The association does not aim to be a bricks-and-mortar institution, Goldstein said, but rather a virtual compendium of centralized, streamlined access to craft history records and materials. Other endeavors, such as the current library exhibit, industry workshops and community partnerships, will be woven into the organization's programming as it develops.
Goldstein had the original idea of the exhibit, and she curated the contemporary elements with fellow artist Bruce Frank. Richard Bellando and Nancy Atcher curated the historical elements of the show.
Part of Goldstein's mission in curating the exhibit is to provide visual proof of the scope and quality of the artwork that the association hopes to preserve for researchers and posterity, but she also hopes to introduce the public to artists she calls "Kentucky treasures."
"There are many artists who are Kentucky treasures who are not known by local people," Goldstein said. "One reason is that many of them are regularly showing and working nationally, so it is rare and difficult to catch a local viewing of their work. These artists are strong, unique, creative — people who Kentucky should be very proud of."
Two notable examples of such artists are Sandoval, a fiber artist, and glass artist Stephen Rolfe Powell of Danville, both of whom have cultivated national reputations and have works in Kentucky Art and Craft.
Others cited by Goldstein include Jack and Linda Fifield of McKee, whose wooden vessels with intricate beading are increasingly popular; former Eastern Kentucky University professor Ron Isaacs, who turns traditional textile art on its ear with his trompe l'oeil technique of carving finely detailed clothes out of new birch wood; and Lexington's LaVon Van Williams Jr., whose wood relief works of African-American cultural life have recently become collectible.
Gwen Heffner, a potter who is curating the Kentucky Artisan Center in Berea, was tapped by Goldstein to host a walking lecture of the exhibit during Friday's Gallery Hop. Heffner noted the interrelationship among regional artists featured in the exhibit.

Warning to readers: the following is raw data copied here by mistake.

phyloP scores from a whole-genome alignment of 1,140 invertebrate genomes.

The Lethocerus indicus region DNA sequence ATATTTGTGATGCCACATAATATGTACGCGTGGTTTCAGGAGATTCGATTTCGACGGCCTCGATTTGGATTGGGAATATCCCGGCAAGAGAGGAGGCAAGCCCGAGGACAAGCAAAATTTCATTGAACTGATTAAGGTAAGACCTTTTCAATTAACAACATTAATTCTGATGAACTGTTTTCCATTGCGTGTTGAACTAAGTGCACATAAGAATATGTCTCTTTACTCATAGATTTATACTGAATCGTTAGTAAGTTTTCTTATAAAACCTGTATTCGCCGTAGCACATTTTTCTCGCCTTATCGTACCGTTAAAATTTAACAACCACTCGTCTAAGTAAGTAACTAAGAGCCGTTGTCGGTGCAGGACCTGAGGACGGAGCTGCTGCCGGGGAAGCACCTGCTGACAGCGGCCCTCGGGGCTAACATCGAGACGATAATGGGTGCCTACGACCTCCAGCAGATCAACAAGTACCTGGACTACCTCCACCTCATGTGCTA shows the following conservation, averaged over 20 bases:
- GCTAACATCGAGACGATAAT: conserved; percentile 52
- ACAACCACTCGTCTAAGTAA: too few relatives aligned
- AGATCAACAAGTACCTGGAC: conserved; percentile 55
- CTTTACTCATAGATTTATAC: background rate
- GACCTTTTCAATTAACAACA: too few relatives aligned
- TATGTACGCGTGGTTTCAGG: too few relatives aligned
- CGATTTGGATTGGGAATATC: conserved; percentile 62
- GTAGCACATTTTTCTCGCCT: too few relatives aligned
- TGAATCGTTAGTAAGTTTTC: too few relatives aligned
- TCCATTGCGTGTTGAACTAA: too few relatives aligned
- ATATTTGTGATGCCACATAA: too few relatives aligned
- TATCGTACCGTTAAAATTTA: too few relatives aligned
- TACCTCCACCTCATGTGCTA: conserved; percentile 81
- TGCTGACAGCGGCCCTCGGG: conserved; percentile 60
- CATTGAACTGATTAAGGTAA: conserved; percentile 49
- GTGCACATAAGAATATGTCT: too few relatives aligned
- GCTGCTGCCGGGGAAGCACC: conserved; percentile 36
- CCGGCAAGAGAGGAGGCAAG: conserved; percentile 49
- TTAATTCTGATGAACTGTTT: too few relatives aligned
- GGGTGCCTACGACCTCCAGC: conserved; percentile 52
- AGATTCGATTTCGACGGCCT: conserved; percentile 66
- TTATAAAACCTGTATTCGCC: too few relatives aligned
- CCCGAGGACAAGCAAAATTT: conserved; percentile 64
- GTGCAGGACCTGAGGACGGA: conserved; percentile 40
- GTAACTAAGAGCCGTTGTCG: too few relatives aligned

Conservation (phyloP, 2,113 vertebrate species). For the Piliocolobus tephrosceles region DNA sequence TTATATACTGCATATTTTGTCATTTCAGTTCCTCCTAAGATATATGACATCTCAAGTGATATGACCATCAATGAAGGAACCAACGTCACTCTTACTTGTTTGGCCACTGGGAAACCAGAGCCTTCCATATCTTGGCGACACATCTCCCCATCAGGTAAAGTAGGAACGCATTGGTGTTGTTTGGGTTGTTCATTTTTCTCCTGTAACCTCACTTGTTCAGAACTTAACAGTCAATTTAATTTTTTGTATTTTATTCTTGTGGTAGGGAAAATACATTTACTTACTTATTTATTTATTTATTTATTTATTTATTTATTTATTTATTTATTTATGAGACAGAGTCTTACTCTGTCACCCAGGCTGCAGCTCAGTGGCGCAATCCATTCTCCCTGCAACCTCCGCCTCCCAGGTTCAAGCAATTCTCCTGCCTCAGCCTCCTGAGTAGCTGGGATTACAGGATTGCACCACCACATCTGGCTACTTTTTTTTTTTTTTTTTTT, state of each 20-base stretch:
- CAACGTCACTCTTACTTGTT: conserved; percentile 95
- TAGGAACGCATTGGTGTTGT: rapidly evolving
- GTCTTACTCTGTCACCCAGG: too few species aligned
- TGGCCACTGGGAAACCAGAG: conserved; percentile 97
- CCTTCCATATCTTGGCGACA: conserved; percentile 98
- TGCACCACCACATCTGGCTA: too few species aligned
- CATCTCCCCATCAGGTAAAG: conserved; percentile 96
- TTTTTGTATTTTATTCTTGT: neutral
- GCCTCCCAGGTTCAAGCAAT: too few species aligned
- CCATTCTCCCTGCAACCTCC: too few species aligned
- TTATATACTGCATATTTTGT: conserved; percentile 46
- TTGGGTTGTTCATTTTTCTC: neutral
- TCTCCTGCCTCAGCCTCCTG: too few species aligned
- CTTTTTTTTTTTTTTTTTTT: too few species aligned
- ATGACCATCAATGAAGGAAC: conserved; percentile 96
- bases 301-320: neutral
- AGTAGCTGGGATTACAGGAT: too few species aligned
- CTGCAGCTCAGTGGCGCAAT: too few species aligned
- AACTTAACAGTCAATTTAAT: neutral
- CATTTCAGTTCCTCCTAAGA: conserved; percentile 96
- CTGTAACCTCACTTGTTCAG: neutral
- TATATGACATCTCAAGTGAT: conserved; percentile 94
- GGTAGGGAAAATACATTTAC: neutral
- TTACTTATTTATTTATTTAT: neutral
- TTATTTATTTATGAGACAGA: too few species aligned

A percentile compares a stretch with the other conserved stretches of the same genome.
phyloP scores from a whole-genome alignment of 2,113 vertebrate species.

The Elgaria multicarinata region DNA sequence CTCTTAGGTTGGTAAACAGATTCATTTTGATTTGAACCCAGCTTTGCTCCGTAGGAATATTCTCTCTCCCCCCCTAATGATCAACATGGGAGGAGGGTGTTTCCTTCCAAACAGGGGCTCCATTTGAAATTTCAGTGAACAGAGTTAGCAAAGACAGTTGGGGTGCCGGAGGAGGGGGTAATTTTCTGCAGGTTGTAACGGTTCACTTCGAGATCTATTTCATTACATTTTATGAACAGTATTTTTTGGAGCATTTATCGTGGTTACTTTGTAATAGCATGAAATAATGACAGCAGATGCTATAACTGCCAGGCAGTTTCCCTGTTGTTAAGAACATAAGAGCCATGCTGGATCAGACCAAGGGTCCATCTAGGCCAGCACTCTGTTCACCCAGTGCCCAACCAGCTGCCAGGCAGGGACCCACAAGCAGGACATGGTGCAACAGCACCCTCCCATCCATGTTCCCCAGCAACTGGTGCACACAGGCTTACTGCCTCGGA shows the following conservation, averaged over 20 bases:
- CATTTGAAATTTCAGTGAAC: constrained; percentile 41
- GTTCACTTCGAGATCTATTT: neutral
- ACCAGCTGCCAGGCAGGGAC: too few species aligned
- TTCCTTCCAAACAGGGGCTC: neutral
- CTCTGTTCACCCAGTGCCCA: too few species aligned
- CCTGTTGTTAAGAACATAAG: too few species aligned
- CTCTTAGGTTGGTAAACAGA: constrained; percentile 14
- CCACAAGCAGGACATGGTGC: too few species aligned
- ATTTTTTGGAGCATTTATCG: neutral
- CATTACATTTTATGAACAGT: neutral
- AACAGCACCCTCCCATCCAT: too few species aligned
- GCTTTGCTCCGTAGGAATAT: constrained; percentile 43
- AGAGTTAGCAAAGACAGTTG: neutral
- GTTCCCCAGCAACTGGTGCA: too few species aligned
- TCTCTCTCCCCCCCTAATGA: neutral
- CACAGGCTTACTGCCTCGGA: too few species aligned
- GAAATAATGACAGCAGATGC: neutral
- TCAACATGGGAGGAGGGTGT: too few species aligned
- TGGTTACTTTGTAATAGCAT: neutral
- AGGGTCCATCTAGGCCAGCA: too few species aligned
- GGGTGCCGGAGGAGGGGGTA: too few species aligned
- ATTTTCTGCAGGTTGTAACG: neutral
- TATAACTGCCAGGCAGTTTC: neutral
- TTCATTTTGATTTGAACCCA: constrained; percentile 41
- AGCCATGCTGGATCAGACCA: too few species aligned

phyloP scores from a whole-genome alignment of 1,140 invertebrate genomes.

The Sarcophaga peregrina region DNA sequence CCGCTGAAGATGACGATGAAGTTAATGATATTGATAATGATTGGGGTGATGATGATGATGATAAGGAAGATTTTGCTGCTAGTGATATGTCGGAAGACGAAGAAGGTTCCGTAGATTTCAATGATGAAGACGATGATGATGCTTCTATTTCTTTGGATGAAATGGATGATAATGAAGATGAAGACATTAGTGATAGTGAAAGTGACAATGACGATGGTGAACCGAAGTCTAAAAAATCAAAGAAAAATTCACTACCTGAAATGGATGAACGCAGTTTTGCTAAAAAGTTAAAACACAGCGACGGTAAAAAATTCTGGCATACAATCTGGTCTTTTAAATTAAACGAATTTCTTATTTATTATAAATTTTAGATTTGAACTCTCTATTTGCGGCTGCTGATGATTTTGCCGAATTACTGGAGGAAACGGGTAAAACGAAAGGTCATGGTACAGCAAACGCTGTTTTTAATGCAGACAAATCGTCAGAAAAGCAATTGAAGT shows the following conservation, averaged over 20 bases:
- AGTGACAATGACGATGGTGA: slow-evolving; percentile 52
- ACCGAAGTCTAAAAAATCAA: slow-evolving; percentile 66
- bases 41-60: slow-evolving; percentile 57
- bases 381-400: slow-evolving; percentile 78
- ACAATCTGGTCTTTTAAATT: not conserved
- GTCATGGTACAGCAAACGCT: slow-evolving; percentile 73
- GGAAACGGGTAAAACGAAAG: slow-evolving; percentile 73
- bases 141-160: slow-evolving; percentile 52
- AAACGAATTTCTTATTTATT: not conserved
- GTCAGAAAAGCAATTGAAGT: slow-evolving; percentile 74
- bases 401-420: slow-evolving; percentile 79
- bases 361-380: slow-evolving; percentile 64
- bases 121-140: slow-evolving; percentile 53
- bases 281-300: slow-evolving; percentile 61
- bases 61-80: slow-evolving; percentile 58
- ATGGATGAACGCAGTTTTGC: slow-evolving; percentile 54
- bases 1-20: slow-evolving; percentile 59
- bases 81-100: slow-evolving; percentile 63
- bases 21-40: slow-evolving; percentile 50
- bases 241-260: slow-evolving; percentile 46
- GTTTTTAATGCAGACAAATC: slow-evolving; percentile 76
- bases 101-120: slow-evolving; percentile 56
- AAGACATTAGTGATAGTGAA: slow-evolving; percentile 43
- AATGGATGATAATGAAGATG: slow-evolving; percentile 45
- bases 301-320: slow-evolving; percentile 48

"A lot of these artists know each other or knew each other and were influenced by each other's work," she said in a preliminary tour of the exhibit.
"For instance," she said, pointing to one of Williams' wood-relief works hanging near the exhibit's entrance, "he was influenced by the folk artist Minnie Adkins."
Adkins is an Elliott County wood carver, and her rustic work stands next to Williams,' underscoring the behind-the-scenes relationships among the artists. These relationships are reflected in more than personal or professional networks. Thematically, perhaps even subconsciously, they reveal themselves in the heart of the work.
For instance, Heffner pointed out how the patterns and colors in an antique hand-stitched coverlet were reflected in many works around the room, works that are decades younger than the coverlet.
She compared the pattern and color repetition in Sandoval's fiber installation on the wall to similarly echoed patterns in the glasswork of Lexington artist Dan Neil Barnes, whose jewel tones caught the light of the late-afternoon sun.